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Post by lg » Tue Oct 24, 2006 9:56 am

i'll third the notion of going to a 4x12 cab. i ran my little bitty AC15 through a marshall 1/2 stack once, and it totally blew me away how much louder that sucker sounded. and always, speakers off the floor will sound clearer (and likely because of that, louder).

as always, be kind to your ears...

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Post by ??????? » Tue Oct 24, 2006 10:03 am

To get an increase of 10db over an 8 watt champ circuit, you need an 80-watt amplifier, all else being equal. Halving the power cuts the output by 3dB. All else being equal, a 50-watt marshall will be only 3dB quieter than a 100 watt marshall.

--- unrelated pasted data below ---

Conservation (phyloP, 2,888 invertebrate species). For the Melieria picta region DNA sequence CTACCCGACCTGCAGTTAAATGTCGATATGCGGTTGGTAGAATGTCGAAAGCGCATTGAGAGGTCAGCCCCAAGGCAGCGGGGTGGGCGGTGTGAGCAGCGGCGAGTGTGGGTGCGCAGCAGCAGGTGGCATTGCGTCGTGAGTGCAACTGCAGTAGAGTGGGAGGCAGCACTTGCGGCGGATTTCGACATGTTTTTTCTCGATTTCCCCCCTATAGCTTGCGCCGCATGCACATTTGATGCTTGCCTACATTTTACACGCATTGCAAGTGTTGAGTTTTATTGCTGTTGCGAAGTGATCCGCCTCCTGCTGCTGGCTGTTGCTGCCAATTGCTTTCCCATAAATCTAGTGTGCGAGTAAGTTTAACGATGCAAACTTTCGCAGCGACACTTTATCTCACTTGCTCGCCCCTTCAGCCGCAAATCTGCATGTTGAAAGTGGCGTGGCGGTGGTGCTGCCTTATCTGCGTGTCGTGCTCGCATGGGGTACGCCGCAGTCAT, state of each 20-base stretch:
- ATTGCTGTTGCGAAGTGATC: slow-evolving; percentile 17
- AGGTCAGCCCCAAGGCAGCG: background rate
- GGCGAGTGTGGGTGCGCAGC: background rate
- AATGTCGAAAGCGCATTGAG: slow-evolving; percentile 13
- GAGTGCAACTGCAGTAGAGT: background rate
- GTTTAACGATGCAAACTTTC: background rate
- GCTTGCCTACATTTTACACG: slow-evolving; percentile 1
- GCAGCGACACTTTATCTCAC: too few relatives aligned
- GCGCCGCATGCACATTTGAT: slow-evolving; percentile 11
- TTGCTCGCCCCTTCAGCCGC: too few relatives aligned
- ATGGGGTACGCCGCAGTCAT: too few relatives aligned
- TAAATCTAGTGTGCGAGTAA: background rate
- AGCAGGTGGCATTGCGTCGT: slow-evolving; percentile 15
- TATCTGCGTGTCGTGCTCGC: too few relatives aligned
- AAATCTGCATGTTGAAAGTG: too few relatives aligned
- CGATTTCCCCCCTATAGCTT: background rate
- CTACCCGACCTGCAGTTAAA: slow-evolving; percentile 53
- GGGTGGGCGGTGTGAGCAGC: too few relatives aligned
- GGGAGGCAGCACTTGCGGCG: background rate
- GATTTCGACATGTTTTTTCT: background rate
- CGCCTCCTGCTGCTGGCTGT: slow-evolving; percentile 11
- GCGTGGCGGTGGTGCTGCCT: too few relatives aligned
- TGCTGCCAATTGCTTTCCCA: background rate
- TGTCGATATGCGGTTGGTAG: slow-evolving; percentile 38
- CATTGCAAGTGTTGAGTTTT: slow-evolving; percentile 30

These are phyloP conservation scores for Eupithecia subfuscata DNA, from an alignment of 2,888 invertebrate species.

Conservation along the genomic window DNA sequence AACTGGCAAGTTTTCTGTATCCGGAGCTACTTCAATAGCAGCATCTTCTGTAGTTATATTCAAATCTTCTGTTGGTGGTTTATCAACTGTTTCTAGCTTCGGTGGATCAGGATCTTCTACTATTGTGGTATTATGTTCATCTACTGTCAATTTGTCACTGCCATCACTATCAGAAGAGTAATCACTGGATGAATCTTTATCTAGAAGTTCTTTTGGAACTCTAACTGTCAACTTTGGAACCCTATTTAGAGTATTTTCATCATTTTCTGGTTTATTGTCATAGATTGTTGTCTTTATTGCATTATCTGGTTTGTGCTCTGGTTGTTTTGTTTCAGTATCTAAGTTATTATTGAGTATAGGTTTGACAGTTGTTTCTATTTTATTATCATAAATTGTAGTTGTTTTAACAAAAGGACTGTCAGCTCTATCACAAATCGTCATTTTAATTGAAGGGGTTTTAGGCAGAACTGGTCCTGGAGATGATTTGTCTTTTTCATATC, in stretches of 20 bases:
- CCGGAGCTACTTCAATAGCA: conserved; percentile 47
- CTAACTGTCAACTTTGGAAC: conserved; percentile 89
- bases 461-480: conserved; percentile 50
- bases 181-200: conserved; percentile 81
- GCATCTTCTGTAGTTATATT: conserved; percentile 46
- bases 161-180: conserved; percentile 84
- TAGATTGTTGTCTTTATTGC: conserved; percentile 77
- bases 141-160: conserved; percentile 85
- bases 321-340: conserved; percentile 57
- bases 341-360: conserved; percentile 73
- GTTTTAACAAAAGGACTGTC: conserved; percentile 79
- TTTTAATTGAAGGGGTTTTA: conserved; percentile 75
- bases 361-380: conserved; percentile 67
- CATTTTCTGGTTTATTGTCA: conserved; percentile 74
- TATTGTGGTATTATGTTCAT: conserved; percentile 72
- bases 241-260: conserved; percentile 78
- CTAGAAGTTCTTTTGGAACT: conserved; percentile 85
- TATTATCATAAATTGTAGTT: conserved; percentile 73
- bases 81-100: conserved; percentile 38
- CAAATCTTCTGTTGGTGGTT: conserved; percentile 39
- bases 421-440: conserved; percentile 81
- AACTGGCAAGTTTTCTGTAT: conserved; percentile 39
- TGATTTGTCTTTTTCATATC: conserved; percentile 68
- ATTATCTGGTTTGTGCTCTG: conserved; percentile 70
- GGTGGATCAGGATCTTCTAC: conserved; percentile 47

Edit: found a link to back me up:

http://forum.ecoustics.com/bbs/messages ... 09138.html
Last edited by ??????? on Tue Oct 24, 2006 10:14 am, edited 1 time in total.

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Post by trask » Tue Oct 24, 2006 10:10 am

yeah, one of the greatest realizations of the "moving air" theory was when I plugged my tiny 15w bass practice combo (8" spkr) into my 4x10 cab. 15 watts never sounded so good. I was able to hear it over drums played moderately loud, which, with the built in 8" would never happen.

That reminds me...

The other suggestion, as far as practice techniques go, is the "weakest link" idea, where, you set the volume that achieves your tone (or as loud as it goes, whatever you're into, music depending) with your amp, and then have the drummer and everyone else set theirs accordingly to yours. That way, you wont get washed out, and you can actually accomplish something at practice, rather than being frustrated cause you can't hear what the hell you're playing, thus defeating the point of practicing at all. :D
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Post by ckeene » Tue Oct 24, 2006 10:27 am

The comment about getting a drummer to play at a set volume is kind of, uh, idealistic.